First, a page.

A chronicler of Niagara talks about his poetry and more - The Buffalo News

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A chronicler of Niagara talks about his poetry and more

LEWISTON – The Lewiston Arts Council has chosen local poet and retired college English professor E.R. Baxter III to launch its new poetry/music series beginning at 7 p.m. Feb. 11 in the Lewiston Opera Hall, 732 Center St.

Eva Nicklas, the council’s artistic director, said, “I loved his book, ‘Niagara Digressions,’ and look forward to hearing him read some of his poetry from his new book, ‘Niagara Lost and Found: New and Selected Poems,’ in the cozy and intimate setting of the Lewiston Arts Café.”

“I’ve gotten to know Bob Baxter a little bit and have found that beneath his tough exterior dwells the heart of a poet warrior,” she added. “His writing is often hilarious and sometimes bittersweet. He’s one of Western New York’s literary treasures.”

Describing a barn on his Wilson farm, Baxter writes, “The outer skin of the barn, tongue and groove siding applied vertically, keeps the cold wind from the animals. The barn had been painted red, darker than ox blood, so long ago that it may even have been the year it was built (1900), and not repainted since. It’s faded now, the blush of a half-remembered embarrassment that refuses to be forgotten altogether. A reddish chalk bleeds onto the palm or the shoulder when someone brushes against it.”

Canisius College English professor Eric Gansworth, once a student of Baxter’s, and now a close friend, accomplished writer and respected reader, wrote the introduction to “Niagara Digressions.”

Gansworth wrote, in part, “This book, in its more unorthodox style, is closer to truth than most of the memoirs with which you might already be familiar. It’s an aesthetic representation of the way we really see our lives, if we are at all careful listeners and viewers, witnessing the way we perceive the world.”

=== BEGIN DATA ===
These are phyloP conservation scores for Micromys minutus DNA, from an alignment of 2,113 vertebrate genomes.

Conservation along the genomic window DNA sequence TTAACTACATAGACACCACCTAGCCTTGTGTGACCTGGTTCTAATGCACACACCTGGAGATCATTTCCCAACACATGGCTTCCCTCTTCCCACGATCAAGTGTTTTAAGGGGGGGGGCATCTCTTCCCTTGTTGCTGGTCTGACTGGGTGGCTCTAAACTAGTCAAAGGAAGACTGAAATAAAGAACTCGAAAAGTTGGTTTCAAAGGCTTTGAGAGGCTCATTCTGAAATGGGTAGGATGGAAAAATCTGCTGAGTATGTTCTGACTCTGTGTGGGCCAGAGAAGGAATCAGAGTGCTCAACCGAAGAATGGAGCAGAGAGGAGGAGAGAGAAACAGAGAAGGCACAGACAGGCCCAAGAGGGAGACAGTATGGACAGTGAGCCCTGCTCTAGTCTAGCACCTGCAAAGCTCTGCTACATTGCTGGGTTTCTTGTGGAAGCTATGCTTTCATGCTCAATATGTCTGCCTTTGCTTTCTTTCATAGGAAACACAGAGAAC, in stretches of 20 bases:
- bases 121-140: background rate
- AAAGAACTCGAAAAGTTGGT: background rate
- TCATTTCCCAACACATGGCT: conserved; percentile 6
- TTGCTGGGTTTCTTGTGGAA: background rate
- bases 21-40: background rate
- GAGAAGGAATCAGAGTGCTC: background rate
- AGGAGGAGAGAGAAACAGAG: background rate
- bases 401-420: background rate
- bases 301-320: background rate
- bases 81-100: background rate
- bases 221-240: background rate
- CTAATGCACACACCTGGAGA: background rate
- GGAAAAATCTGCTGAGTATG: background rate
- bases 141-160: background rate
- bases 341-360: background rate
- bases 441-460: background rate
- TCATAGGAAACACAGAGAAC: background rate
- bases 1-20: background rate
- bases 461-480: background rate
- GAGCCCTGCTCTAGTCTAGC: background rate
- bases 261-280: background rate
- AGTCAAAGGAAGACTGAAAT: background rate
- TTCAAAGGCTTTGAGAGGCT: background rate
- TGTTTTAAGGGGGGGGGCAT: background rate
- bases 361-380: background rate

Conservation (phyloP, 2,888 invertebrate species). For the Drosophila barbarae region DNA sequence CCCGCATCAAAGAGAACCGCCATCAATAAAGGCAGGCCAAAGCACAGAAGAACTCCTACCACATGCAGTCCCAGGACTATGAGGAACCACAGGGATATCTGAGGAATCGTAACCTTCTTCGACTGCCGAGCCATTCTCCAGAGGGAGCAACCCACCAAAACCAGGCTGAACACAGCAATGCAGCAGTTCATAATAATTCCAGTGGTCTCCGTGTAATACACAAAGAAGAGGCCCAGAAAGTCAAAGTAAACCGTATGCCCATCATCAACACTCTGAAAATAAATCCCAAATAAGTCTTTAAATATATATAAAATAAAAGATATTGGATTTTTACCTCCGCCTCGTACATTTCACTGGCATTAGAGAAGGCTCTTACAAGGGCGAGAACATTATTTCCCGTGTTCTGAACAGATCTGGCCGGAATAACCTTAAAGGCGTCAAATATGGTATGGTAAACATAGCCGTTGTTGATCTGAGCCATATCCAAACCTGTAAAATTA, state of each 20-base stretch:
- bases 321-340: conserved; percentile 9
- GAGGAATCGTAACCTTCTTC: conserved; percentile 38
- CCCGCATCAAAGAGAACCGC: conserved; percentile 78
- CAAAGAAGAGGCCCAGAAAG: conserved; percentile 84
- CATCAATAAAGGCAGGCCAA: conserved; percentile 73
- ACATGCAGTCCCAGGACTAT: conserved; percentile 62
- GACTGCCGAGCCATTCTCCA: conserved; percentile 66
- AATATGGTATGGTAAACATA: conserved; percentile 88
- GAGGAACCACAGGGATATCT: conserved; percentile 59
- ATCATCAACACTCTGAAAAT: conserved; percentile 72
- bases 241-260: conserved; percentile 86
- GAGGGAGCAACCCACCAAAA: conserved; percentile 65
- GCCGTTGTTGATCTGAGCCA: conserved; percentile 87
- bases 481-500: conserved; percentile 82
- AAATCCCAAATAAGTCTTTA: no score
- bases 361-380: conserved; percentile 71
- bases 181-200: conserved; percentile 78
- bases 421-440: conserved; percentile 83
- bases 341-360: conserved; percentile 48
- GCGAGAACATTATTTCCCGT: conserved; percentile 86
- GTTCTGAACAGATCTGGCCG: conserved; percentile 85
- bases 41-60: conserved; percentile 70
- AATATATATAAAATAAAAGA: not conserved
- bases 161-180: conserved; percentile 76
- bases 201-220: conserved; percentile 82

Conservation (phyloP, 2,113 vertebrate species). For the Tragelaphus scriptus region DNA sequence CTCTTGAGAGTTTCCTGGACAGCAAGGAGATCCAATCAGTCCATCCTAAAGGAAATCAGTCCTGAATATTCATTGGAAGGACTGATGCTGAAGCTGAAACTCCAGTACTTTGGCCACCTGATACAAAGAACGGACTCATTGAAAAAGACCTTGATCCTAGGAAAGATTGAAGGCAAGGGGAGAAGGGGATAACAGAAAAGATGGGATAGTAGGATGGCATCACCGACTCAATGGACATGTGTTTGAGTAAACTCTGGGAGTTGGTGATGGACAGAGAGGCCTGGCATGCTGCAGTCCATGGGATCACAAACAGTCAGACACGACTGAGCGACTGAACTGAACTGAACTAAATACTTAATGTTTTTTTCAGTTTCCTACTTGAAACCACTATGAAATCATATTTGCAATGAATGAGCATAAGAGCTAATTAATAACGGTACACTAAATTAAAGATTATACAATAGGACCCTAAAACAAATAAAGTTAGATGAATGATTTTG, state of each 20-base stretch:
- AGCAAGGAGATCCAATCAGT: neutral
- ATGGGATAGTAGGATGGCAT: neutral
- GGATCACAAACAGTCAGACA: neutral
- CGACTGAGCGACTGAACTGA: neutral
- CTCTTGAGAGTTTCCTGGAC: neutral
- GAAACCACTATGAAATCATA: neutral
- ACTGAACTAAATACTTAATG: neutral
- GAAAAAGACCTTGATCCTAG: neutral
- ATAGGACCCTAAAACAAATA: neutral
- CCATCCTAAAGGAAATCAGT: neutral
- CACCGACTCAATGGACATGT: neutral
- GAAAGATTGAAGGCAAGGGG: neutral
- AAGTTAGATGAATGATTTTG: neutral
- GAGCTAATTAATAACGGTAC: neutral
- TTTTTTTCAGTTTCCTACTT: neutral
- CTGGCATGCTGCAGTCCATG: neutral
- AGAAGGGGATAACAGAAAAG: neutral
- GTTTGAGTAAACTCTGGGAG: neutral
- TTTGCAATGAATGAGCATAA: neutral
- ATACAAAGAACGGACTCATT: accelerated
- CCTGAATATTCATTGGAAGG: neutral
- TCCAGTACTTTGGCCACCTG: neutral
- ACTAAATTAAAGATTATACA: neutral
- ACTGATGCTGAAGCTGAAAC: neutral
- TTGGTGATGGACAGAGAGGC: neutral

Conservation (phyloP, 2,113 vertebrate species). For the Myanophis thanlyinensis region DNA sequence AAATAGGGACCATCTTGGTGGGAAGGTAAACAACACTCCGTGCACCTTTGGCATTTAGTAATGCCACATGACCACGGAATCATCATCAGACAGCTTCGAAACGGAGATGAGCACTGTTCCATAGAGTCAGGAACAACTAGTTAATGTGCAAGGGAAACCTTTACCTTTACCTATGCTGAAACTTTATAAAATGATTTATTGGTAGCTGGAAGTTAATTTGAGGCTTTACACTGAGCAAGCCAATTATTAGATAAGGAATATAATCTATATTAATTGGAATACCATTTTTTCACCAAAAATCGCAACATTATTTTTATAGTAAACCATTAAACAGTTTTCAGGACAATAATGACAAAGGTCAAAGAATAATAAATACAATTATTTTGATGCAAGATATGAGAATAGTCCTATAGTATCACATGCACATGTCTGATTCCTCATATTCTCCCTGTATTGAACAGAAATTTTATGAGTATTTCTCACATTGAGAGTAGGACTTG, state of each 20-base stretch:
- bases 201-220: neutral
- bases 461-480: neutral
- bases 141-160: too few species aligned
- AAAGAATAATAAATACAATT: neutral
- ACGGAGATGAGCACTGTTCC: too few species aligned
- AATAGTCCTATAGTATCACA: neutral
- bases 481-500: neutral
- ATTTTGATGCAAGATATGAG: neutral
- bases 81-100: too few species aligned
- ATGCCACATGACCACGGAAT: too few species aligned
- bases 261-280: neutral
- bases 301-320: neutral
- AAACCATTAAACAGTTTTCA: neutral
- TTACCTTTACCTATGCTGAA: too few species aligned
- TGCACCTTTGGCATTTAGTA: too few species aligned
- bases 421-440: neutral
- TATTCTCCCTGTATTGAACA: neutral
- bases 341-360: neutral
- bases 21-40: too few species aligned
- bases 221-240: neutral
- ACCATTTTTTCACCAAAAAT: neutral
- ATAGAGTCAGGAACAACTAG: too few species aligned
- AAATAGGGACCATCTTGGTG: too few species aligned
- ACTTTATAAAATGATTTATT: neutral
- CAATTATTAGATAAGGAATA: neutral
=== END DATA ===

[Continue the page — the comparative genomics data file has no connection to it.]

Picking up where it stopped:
Baxter calls himself a “late-night writer” who routinely starts working around 11 p.m. He recently took some time to share his colorful early memories and to mull over the writing life.

Please tell us a little about your background – where you grew up, went to school, held your first jobs, for example.

I was born and raised in Niagara Falls, on the northwest, industrial fringe of the city proper, on Virginia Avenue. That matters only because it was where the “street namers” were running short on imagination – avenues to the north and south of me were Rhode Island and Tennessee – and the pathetic thing about that is: I was into my teens, I believe, before it dawned on me they’d been named after states. This might speak to the advisability of teaching very young schoolchildren the history of their own neighborhoods along with the other events of the country’s stories.

There were about 15 families spread along the three blocks of those avenues, homes dispersed among the bare fields, the nearby factories and railroads as backdrops. We thought it was a wonderful place as kids. We were acquainted early on with the basic elements: factory smokestacks spewing smoke, huge coal piles, cinders (that paved our avenues), steam engines and railroad cars, steel, pallets, chain-link factory fences with strands of barbed wire along the top – and also the nature of the fields where we ran and played, the weeds, the wildflowers, daisies, Queen Anne’s lace, burdock, milkweed … monarch and other butterflies, praying mantises, the toads and snakes, field mice, and so on. Our fathers and grandfathers worked in those factories, and some of us would work there when we were old enough.

I attended Trott Vocational High School, carpentry, having been advised there by a North Junior High School counselor, who noted I was taking wood shop (required) and, therefore, because I “liked working with wood,” was an ideal candidate. Enrollments for Trott must have been dropping, I realized years later. I did end up working on the Power Project as a “carpenter’s helper,” which, in the world of reality, was a laborer. Before that, I cut lawns like most teenagers looking for a few bucks in those times, caddied, worked as a dishwasher in the old Busy Bee restaurant, then at International Graphite, and at Pittsburgh Metallurgical on the yard gang.

When did you decide to become a writer?